Waxing Lyrical

I go through phases of reading material, depending on the month, where I alternate between graphic novels and wordy novels. For instance, during August and September last year, on the heels of the release of Deus Ex: Human Revolution, all I wanted to do was read science fiction novels. This past January, with the release of Fear Itself and the second Invincible Iron Man omnibus, I spent most of my time indulging in superhero books.

A usual pattern that I find emerges is that when there’s a month chock-full of comic releases (like the upcoming May, which is going to be a major hit to the wallet by the end of it) that’s all I really want to read, even if I don’t read the books I actually buy that month. When there’s no good releases in a month, the opposite is true. So February has been a month of wordy novels for me, since next-to-nothing good came out comics-wise.

As part of my current wordy novel venture I’ve been indulging in Richard Morgan, the prominent author of some of my favourite books like Altered Carbon and The Steel Remains. The recent news that the former novel would be turned into a film made me want to go and do something I’ve been waiting at least four years to do – finish the last book in his Kovacs trilogy, Woken Furies.

I picked this up in 2008 (coincidentally, shortly before my then-girlfriend broke up with me. Connection?) and got roughly 3/4 of the way through it. Then I stopped. The actual reasons have since been lost to time and my own leaky-sieve memory, but I think one of the post-stoppage reasons I came up with related to a quote Morgan himself wrote about the book – Probably the last Kovacs Novel, so like any good single malt or a Scottish west coast sunset, savour it as it goes down.”

I guess I’ve been saving Woken Furies for a special occasion, since Kovacs is the star of my favourite book of all time and one of the most complex, multi-layered characters I’ve ever read about. I decided that the time had now come to complete it, and it’s even better than I remember. I stayed up well past my bedtime last night reading large chunks of it, and the way Morgan deftly narrates the internal struggle as well as the physical setting and action is peerless, and I don’t just say that because he wrote my favourite book.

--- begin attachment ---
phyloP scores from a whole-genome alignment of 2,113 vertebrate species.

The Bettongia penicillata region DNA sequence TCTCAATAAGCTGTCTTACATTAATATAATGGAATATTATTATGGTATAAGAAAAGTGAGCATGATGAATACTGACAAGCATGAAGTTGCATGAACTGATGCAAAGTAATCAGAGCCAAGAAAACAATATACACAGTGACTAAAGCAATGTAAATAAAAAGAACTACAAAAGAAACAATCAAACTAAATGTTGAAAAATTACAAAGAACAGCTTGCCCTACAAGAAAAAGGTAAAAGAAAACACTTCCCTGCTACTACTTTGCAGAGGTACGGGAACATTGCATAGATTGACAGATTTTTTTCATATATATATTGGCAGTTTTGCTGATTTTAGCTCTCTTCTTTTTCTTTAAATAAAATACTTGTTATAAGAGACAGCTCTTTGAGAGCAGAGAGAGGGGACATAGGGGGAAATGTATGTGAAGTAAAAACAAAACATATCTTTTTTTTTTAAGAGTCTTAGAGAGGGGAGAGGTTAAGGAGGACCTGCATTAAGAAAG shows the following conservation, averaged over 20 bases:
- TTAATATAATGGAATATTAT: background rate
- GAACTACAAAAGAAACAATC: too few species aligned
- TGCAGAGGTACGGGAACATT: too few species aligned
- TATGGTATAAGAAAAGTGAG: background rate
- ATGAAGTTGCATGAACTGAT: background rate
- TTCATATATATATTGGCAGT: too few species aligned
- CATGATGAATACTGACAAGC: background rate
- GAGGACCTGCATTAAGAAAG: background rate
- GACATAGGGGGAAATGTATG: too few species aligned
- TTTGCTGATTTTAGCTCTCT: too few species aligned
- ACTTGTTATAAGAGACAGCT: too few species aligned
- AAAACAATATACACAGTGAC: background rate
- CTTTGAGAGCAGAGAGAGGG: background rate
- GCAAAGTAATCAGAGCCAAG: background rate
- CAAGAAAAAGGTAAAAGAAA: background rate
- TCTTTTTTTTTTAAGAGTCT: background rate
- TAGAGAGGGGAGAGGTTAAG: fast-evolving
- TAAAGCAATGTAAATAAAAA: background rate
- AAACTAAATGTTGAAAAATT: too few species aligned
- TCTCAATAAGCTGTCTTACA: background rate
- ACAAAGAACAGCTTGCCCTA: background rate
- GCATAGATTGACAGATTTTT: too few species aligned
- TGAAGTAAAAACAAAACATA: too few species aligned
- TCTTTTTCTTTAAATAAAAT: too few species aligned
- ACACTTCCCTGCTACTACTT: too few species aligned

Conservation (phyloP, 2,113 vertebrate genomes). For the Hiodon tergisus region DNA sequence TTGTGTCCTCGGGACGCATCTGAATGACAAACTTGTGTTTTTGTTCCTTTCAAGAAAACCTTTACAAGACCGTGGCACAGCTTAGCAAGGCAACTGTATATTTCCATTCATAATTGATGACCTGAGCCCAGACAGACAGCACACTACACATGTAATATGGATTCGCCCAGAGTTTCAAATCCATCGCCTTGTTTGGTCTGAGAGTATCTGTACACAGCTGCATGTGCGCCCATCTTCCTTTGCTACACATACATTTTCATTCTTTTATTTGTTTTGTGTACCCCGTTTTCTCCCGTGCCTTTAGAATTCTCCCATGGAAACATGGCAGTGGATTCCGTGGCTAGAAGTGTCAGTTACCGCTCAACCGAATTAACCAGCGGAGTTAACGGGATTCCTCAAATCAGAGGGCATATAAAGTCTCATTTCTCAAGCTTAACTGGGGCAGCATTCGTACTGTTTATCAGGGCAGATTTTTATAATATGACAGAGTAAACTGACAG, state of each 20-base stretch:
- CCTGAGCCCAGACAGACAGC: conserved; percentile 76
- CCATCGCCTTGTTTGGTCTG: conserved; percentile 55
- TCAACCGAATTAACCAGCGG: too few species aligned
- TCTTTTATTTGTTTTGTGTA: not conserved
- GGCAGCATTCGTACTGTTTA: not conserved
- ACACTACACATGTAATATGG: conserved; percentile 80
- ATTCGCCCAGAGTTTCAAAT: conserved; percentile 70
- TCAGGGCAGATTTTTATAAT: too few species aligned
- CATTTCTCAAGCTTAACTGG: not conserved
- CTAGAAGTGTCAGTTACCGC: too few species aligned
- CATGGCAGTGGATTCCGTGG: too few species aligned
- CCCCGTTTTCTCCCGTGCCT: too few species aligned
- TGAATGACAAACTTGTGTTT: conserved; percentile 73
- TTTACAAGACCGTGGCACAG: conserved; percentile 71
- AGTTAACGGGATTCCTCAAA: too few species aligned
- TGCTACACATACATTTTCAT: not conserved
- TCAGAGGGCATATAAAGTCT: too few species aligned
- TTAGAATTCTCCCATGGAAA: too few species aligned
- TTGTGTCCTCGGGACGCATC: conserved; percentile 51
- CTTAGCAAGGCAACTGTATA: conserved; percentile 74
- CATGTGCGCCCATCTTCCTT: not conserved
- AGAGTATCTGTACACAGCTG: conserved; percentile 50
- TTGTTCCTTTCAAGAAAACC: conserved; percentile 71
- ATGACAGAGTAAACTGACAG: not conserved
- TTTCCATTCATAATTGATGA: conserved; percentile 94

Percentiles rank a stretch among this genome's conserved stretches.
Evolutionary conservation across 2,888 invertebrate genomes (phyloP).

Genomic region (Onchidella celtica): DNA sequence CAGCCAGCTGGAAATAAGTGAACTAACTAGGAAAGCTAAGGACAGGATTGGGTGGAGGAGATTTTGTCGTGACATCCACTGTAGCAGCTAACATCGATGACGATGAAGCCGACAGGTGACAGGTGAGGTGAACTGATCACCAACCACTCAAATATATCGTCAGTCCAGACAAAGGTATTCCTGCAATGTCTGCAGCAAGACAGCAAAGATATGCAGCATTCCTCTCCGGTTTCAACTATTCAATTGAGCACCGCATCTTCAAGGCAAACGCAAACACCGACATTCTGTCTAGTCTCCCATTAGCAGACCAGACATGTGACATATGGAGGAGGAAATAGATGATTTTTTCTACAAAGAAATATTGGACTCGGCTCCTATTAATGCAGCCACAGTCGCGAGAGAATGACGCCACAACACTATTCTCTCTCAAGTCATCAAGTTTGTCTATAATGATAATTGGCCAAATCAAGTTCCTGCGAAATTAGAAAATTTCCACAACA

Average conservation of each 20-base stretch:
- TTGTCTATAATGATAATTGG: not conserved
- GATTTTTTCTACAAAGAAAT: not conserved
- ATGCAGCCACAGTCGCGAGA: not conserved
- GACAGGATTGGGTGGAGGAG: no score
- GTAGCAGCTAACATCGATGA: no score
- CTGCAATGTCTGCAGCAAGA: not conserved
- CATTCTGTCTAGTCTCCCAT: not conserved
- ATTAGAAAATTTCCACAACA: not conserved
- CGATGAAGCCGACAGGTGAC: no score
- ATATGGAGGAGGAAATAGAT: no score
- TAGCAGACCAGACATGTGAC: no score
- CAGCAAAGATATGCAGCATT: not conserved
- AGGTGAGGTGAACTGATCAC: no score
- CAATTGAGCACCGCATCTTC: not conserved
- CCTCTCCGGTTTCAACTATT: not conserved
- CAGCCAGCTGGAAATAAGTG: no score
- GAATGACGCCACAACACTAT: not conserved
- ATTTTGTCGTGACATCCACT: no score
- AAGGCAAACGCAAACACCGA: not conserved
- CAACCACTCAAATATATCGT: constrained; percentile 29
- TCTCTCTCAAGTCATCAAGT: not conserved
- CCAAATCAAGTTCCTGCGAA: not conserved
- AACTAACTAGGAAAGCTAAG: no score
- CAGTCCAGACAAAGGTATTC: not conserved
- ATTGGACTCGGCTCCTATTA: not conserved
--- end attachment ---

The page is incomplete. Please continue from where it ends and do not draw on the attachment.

If you’ve never read a Richard Morgan book, then I heartily recommend it. Enough has been said about Altered Carbon, so I’ll take a quick look at the other books of his I’ve read.

Broken Angels: Kovacs book 2, much more a military fiction text rather than detective noir, dealing with Kovacs and a team of near-psychotic mercenaries digging up an old Martian starship. It feels a bit like a sadistic burlesque of Firefly, with all the likeability of the characters twisted into a sort of black comedy as everyone tries not to kill each other and deal with the gravity of their find. If they ever adapt it into a film, the end boss fight had better be as spectacular visually as it was mentally.

Black Man: A genetically-engineered killing machine is set loose against another genetically-engineered killing machine in a near-future Earth where America has become dominated by the church. It’s a bit of a heavier read than I’m describing, and not nearly as two-dimensional, but the shift from Morgan’s first to third-person works quite well and gives multiple characters the chance to be fleshed out quite well. Also, reading it a second time, the prologue is fucking creepy.

The Steel Remains: Morgan’s first foray into the fantasy genre, with all the cross-sexuality intercourse and copious swearing he put into his earlier works. It’s a little slow on the start, but once it gets going you can see parallels between Ringil, the main character, and Kovacs. It also acts as a very good entree to exploring the world at large that Morgan has crafted, and you get the feeling that the much-larger sequel, The Cold Commands, will give you a very satisfying first dish of the main course to describe the setting in greater detail.

I haven’t read the other two books I haven’t mentioned – being Market Forces and The Cold Commands – but rest assured, they will be next on my list.

I’m not really sure what the topic to this entry was, besides mindless self-indulgence, but I guess an underlying point is that you should all go and read Richard Morgan right now. If you pick up Altered Carbon today, you can read it before the movie and tell everyone that you were into it before it was cool.


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